Blockages form in the arteries of the stadium. Lengthy, trailing lines for food and drink take over the hallways. Queues for the women’s toilets outstretch the men’s, 2:1. Open and vibrant discussions ripple throughout their lines in contrast with the sparse volleys of nipped conversation amongst the men. Disinterested, hands in pockets or idly browsing phones, the men scuff their feet in languid progression toward toilets and bars. Few allow their gaze to wander as they trade terse punditry.
            Nonetheless, the atmosphere is buoyant on both sides of the stadium. Across the abstract divide of the rivalry, both sets of fans note the level score and the lingering prospect of triumph.

Steady drips become streams of people pouring back into the stands. Those that are here to experience the game in its full, dramatic glory are none the wiser when the groups of peculiar men rearrange their seating. A changing of the guard: those that sheltered their fellows during the first half now take the seats. In their bubble of camaraderie, they ready themselves for the second half.

Minute 45
Whistle blow, intense passing

A middle-aged father of three is inundated with compliments on his shoes. He thanks the other men, telling them that the trainers are a prized gift from his husband.

Minutes 48–49
Home team makes uninteresting attempts at gaining territory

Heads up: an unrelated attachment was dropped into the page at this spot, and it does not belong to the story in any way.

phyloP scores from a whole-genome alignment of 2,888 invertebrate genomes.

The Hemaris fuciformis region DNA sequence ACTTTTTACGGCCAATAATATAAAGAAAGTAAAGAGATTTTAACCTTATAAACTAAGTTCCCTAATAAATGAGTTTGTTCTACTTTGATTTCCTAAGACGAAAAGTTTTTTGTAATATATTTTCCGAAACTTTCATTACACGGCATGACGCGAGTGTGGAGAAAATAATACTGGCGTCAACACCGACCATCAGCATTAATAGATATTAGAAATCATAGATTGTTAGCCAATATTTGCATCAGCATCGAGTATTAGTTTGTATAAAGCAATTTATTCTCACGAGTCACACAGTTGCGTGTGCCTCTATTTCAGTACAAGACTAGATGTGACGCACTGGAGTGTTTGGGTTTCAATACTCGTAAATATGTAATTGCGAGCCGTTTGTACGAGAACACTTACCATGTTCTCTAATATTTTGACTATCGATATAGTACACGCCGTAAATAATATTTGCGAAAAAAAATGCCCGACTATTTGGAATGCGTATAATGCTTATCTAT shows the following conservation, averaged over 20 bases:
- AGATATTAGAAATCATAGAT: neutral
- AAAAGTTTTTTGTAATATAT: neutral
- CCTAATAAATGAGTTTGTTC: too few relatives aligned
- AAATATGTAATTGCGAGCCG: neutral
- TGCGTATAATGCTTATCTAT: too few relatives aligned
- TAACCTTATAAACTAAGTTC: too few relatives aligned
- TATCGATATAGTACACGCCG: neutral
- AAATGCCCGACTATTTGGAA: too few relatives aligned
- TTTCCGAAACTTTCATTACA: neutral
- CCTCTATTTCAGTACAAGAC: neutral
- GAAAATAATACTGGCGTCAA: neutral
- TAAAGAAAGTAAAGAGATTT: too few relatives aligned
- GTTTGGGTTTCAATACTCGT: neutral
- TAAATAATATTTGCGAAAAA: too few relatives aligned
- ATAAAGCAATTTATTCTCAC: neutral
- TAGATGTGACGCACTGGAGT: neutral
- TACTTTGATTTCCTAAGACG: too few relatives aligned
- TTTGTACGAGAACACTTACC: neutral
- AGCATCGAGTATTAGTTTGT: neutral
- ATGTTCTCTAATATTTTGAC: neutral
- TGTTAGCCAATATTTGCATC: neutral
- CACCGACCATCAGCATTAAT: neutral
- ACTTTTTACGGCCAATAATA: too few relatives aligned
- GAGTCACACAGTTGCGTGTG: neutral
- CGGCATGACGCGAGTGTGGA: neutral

A tired-looking man in his 30s kneads the knot in an older man’s shoulder, after noticing his obvious discomfort. Some of the old men in surrounding seats look on with envy, shifting their own spines involuntarily.

Minute 52
Goal, sudden, unexpected, against home team

A bookish man in his early 20s concedes defeat in a bet (predicated on which team would score first in the second half). He pulls out his phone. His forfeit is to read one of his latest poems to the man he made the bet with. The listener feels a swelling in his chest as the poem unfolds.

Minutes 53–56
Interminable passing, no clear victor

Two men who met at a match three weeks ago share a kiss.

Minute 58
Courageous striker flies up field, seizing a window of opportunity

A shy man, early 50s, hands clasped in his lap, sits quietly while the men around him engage in ebullient conversation. He is suddenly looped into the discussion; tactfully, everyone pretends he was always part of it.

Minute 59
Goal, home team equalise

Buttressed by frequent deep breaths, one man tells another that he has considered suicide in recent months. His companion fishes for eye contact, and when he catches it, he assures the other that he too has suffered from the same thoughts over the years. Neither man knows that this will be the beginning of a long but careful friendship.

Minutes 62–65
Play becomes more aggressive, several dodgy tackles

A handful of men in the starched, smart-casual shirts of city careers play a simple game of I-spy. To the escalating hilarity of the others, one man continuously guesses absurd, childish things.

Minutes 68–71
Away team striker dives, followed by intense argument with referee